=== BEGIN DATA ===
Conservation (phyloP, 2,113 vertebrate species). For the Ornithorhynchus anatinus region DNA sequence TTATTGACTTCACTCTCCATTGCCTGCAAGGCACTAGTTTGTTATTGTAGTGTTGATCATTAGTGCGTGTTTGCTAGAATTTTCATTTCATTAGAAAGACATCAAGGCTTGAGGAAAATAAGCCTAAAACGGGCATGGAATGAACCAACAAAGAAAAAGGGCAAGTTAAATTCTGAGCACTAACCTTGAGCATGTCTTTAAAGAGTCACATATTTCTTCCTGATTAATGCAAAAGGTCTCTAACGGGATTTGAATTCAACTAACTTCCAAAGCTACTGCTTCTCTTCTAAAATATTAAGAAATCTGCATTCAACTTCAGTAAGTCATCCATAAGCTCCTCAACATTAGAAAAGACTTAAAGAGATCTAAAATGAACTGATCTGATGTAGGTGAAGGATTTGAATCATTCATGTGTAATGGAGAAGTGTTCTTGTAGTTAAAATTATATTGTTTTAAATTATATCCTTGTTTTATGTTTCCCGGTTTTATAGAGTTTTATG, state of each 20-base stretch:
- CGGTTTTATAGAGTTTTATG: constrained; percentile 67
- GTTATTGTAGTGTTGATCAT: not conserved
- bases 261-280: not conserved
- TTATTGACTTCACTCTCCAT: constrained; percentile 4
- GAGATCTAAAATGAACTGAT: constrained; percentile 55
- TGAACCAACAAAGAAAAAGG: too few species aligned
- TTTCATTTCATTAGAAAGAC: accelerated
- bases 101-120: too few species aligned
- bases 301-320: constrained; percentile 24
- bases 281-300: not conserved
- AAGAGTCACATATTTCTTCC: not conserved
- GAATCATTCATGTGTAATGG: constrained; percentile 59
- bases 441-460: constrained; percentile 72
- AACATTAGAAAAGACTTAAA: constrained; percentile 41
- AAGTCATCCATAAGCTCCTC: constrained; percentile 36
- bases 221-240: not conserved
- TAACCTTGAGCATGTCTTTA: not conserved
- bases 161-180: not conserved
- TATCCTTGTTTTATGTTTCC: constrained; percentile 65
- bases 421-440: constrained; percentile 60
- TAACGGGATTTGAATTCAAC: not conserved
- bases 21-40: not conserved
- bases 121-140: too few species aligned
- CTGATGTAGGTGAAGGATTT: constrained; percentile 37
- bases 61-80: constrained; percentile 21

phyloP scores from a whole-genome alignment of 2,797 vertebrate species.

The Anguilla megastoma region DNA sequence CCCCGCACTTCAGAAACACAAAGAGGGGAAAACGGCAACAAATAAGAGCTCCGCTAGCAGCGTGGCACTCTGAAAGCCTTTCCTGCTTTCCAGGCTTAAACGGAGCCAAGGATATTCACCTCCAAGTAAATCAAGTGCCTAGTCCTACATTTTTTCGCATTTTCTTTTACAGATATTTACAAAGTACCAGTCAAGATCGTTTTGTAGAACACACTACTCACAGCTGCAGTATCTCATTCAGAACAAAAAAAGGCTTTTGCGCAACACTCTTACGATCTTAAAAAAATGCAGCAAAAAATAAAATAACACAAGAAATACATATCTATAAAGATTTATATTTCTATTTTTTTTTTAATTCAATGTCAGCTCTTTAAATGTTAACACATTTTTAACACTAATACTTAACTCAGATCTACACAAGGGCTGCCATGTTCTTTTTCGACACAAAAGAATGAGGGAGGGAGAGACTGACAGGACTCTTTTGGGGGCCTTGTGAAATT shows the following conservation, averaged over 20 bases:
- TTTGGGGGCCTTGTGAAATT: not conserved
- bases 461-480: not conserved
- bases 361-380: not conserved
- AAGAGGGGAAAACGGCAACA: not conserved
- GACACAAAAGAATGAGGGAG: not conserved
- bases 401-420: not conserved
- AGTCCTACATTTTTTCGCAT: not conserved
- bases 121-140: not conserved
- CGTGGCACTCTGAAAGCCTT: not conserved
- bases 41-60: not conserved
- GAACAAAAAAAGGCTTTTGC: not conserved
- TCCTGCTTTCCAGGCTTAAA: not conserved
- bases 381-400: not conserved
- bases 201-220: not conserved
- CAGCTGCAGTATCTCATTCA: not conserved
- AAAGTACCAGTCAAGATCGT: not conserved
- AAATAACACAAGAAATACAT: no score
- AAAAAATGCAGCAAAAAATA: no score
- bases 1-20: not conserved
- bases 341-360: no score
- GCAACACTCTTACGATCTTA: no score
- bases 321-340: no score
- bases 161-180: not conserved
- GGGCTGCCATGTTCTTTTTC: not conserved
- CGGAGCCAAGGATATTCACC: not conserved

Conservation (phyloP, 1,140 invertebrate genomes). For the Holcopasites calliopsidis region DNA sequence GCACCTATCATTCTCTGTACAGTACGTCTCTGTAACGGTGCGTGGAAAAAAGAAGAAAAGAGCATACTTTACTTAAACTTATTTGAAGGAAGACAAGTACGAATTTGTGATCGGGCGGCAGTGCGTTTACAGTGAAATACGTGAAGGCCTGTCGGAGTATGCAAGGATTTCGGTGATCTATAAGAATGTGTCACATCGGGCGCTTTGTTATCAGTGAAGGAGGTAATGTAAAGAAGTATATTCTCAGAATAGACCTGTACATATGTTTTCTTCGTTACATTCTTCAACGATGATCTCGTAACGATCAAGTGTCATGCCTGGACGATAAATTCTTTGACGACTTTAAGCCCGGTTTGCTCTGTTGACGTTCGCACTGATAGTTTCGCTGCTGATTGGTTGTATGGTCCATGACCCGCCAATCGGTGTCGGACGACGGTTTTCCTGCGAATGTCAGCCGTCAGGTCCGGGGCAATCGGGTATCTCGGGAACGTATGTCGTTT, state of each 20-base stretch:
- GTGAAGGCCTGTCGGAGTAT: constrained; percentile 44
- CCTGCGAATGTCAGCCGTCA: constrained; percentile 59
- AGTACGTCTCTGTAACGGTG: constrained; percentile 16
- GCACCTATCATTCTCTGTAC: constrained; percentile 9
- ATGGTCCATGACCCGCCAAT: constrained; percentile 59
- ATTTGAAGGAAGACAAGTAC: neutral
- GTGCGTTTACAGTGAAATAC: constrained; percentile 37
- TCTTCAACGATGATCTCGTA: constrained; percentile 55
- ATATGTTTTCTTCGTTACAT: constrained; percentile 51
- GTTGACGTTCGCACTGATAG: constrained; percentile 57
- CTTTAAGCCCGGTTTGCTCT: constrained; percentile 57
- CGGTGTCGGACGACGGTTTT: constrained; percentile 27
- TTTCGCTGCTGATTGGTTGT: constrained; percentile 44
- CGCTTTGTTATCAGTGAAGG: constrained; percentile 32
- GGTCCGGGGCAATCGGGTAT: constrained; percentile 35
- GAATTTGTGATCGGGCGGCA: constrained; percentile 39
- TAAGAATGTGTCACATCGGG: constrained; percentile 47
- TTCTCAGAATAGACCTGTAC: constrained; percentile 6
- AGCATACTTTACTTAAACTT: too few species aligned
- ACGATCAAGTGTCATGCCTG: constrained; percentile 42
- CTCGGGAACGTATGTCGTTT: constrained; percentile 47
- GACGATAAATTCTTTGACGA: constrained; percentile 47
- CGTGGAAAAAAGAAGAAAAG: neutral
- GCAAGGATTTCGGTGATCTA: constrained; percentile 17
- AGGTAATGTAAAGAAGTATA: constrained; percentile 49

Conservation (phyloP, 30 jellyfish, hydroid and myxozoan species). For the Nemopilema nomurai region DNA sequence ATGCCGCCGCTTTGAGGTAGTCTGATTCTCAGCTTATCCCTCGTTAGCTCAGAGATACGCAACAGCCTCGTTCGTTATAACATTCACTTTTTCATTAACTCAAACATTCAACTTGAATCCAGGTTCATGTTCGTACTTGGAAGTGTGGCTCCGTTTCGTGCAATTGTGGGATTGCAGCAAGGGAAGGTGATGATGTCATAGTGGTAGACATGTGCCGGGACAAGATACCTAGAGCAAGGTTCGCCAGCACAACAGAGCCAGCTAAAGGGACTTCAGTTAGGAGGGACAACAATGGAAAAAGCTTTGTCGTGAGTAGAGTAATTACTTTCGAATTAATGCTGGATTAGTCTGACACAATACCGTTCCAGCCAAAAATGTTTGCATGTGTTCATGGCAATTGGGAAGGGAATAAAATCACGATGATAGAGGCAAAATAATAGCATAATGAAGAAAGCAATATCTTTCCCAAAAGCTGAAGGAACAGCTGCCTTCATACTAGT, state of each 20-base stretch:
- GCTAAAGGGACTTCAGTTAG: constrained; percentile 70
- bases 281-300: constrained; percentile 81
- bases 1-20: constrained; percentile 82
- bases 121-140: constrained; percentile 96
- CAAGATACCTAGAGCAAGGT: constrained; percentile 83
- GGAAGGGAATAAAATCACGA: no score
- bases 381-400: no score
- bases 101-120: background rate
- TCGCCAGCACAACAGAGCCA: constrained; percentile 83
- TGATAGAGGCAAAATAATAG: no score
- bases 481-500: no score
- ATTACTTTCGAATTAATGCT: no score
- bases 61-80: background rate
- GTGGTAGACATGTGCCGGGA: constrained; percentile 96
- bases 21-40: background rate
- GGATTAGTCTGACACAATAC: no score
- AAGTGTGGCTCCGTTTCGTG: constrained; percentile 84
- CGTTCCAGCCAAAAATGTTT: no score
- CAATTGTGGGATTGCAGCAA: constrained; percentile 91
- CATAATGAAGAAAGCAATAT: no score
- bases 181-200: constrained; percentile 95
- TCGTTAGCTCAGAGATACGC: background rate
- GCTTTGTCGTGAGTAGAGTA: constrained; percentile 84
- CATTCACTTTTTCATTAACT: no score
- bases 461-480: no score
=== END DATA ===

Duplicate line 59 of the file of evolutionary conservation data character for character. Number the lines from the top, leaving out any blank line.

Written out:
- ATGGTCCATGACCCGCCAAT: constrained; percentile 59